Introspection isn't just a self-help exercise. It's a way of asking Perl what it thinks about your program.
Why does that matter? There are plenty of advanced techniques that, properly applied, will save you much time, effort, and trouble. That word "properly" is the sticky one though—unless you know what's proper and what's not, you'll have difficulty mastering advanced Perl.
Despite all the rich nooks and crannies and hidden corners of the core, there are only a few techniques you absolutely must understand. Study well the hacks here and you'll absorb higher lore and unlock secrets that will help you customize Perl, the language, for your specific needs.
Tell compile time from runtime.
Dynamic languages are flexible, neither requiring you to know all of the code you're ever going to run in a program at compile time nor necessarily failing if it's not there at runtime. Perl can live with some ambiguity about seeing functions you haven't defined yet (if ever) and referring to variables that don't necessarily have any values yet.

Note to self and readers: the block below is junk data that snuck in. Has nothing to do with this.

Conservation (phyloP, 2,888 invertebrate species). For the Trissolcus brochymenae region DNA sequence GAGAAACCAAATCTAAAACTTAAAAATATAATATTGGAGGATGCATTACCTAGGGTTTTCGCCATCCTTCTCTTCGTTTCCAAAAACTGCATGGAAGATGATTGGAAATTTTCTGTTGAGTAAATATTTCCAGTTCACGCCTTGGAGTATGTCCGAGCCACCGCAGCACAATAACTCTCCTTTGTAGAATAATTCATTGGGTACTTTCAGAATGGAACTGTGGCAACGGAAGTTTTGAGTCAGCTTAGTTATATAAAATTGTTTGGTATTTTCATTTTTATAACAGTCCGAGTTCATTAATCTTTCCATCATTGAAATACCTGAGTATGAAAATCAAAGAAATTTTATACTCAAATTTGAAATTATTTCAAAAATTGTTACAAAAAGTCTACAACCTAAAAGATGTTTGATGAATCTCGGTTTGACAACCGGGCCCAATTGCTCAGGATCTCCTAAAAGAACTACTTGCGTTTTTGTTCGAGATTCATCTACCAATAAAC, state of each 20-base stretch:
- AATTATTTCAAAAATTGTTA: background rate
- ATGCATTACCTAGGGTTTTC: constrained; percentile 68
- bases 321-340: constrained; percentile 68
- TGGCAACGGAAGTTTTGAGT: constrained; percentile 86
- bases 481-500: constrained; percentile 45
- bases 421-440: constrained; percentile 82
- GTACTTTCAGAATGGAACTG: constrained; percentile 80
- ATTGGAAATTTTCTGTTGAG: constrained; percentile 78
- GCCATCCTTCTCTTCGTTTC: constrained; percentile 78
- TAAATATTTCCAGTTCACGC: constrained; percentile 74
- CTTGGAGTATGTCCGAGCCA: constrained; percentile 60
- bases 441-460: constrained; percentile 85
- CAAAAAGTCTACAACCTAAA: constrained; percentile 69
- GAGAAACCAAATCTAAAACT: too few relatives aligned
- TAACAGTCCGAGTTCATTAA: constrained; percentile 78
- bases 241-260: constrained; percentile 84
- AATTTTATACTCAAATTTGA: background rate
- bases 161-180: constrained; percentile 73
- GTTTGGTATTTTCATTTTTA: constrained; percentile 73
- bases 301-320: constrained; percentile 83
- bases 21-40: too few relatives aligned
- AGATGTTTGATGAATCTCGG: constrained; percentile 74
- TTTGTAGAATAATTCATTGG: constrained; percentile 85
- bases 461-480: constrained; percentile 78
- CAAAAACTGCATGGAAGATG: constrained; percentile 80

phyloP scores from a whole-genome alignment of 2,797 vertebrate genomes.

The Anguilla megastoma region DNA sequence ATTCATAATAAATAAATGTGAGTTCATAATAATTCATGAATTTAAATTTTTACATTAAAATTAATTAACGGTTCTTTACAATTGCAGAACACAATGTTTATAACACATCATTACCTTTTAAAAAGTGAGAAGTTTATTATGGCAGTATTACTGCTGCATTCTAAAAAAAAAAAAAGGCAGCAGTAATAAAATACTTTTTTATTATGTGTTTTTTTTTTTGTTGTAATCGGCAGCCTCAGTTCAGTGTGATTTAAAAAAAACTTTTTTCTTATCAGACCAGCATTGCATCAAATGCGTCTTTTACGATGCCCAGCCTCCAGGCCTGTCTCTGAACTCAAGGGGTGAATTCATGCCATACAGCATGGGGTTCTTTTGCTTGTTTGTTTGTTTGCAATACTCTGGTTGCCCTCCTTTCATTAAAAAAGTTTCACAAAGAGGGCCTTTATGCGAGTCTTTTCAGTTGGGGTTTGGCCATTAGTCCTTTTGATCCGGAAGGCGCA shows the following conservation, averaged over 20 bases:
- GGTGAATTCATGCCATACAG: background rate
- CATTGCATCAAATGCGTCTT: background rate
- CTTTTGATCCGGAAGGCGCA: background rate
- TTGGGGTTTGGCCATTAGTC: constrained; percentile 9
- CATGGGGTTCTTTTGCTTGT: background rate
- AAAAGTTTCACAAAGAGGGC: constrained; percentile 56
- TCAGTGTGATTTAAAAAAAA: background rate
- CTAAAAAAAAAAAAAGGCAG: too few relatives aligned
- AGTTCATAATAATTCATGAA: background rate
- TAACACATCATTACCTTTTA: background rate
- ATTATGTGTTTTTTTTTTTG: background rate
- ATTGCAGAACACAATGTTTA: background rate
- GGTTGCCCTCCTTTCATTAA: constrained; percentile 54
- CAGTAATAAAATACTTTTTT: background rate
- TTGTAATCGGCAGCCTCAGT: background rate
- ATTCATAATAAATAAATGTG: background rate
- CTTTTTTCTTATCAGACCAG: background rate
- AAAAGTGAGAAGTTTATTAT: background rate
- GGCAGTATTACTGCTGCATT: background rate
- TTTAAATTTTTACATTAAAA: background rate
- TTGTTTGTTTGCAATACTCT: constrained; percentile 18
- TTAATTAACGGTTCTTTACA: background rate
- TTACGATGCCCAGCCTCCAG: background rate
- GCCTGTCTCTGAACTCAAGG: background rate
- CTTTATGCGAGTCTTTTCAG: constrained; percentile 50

That doesn't always make life easier for programmers. While Perl's pretty good about knowing what happens when, reading the source code doesn't always make it clear. While it may seem obvious to you that program execution happens top to bottom that's not always how it works.
Here's what actually happens.
When you first run your program, Perl reads the file and starts ...